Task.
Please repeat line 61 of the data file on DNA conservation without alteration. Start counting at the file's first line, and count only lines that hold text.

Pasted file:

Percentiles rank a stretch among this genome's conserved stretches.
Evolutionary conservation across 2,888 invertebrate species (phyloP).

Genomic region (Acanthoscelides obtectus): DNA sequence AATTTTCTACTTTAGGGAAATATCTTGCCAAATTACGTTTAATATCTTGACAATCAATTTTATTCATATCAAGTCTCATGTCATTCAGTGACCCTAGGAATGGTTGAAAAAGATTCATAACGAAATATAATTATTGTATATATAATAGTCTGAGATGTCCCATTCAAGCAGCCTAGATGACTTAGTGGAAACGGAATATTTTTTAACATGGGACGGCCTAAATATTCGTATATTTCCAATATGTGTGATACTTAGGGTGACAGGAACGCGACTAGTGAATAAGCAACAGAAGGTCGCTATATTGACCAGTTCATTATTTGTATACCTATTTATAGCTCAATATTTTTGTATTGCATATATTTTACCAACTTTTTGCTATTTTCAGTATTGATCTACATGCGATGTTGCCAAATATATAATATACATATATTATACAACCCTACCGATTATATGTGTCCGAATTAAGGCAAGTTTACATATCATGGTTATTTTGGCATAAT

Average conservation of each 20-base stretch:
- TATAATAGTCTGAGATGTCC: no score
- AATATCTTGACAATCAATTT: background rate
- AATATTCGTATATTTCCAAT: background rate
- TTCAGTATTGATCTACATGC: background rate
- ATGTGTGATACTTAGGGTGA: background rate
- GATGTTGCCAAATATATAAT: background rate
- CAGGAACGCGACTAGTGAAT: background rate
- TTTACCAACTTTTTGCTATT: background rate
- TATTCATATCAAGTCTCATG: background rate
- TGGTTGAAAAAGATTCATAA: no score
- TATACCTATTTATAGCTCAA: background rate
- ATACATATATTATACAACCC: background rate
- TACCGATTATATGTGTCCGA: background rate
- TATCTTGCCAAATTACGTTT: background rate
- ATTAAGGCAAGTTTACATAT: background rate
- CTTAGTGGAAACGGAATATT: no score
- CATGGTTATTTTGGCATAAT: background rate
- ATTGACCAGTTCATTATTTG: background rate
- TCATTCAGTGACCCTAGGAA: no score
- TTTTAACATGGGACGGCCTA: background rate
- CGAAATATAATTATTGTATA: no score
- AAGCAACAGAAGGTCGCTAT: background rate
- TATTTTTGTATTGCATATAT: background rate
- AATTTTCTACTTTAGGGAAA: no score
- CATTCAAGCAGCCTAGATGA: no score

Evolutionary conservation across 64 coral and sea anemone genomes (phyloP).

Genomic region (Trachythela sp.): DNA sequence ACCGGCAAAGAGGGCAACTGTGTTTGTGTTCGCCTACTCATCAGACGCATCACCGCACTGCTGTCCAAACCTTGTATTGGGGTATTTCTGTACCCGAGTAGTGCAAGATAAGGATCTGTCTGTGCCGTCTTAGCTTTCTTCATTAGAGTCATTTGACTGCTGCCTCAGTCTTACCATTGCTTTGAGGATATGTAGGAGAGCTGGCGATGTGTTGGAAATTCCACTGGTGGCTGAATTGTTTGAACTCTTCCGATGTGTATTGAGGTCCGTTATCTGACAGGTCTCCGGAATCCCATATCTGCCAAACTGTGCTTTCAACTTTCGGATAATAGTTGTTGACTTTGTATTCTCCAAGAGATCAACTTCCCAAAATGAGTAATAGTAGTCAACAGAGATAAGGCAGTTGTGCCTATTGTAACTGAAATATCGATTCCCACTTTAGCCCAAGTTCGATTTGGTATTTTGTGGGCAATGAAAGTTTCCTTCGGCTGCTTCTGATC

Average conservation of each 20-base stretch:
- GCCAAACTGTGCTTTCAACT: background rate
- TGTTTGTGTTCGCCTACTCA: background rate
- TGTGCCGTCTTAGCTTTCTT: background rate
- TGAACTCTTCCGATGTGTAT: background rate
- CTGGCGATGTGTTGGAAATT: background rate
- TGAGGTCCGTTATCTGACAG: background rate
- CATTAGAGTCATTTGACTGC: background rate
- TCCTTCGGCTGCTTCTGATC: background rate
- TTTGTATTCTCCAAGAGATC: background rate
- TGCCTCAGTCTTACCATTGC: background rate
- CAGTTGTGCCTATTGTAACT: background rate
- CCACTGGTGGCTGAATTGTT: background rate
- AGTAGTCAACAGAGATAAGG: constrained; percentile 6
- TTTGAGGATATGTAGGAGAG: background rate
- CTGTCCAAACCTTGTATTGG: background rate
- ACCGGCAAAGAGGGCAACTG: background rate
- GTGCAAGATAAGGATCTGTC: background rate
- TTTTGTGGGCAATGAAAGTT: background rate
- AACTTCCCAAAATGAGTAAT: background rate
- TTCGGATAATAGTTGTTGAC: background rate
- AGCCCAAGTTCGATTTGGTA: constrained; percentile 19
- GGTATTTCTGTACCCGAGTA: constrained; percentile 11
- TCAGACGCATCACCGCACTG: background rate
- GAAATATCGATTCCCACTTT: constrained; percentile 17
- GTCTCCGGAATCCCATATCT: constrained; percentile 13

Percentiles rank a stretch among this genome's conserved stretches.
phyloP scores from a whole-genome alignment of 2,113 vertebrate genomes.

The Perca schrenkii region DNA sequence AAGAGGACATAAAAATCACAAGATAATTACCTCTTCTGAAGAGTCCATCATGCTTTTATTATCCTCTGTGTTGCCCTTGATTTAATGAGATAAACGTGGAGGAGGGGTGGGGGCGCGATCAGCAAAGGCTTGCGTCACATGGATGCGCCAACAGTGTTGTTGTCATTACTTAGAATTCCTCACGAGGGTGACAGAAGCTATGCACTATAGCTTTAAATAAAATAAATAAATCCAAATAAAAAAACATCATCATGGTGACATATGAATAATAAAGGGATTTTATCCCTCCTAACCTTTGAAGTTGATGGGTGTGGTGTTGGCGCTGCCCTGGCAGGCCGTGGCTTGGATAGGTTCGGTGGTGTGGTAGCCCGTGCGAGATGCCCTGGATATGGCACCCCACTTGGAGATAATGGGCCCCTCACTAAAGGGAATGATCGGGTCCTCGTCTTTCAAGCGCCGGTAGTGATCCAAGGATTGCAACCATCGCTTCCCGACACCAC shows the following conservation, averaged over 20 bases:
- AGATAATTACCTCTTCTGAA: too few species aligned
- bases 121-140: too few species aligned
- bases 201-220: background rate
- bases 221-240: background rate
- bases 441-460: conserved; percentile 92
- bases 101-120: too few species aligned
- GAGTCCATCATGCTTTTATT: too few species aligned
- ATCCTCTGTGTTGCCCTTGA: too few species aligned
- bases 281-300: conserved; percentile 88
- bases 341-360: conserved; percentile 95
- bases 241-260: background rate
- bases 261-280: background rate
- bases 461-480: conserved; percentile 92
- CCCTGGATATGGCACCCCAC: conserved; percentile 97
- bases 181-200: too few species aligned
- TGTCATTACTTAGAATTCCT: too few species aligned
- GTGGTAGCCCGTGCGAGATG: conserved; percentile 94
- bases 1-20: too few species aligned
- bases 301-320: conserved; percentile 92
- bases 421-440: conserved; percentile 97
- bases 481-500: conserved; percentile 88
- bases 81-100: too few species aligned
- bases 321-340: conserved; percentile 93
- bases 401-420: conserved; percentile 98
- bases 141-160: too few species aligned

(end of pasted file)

- AGATAATTACCTCTTCTGAA: too few species aligned